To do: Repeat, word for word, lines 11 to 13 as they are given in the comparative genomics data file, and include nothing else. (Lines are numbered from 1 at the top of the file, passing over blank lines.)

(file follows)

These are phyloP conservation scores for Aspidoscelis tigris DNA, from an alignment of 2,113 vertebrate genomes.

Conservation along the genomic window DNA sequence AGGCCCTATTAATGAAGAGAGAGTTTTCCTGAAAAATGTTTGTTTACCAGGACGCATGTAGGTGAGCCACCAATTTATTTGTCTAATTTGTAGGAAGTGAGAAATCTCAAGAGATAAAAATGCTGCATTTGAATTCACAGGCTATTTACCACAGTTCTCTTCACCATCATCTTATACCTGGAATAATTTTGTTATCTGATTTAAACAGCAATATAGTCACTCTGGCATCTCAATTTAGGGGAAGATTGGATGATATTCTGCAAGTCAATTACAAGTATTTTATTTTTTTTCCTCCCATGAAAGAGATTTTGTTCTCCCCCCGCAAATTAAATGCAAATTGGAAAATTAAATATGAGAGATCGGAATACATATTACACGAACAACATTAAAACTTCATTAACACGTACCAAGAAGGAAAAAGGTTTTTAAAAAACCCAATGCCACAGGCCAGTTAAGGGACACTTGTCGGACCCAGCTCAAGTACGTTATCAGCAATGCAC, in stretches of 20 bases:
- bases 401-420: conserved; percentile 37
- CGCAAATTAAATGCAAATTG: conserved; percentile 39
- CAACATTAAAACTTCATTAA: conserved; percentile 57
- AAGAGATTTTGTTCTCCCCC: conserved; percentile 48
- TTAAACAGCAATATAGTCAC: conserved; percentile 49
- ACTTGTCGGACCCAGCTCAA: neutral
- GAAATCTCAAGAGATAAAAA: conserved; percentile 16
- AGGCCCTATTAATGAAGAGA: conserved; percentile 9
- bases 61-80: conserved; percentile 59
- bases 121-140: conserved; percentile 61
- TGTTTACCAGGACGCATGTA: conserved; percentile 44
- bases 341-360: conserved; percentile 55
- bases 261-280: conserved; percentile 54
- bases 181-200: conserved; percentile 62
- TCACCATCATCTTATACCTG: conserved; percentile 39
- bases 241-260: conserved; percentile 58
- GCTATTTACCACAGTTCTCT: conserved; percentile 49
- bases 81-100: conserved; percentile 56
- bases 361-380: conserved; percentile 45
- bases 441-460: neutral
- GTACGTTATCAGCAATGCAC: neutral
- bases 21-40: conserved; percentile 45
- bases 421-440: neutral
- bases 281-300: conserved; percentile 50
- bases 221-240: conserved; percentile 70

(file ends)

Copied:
- bases 61-80: conserved; percentile 59
- bases 121-140: conserved; percentile 61
- TGTTTACCAGGACGCATGTA: conserved; percentile 44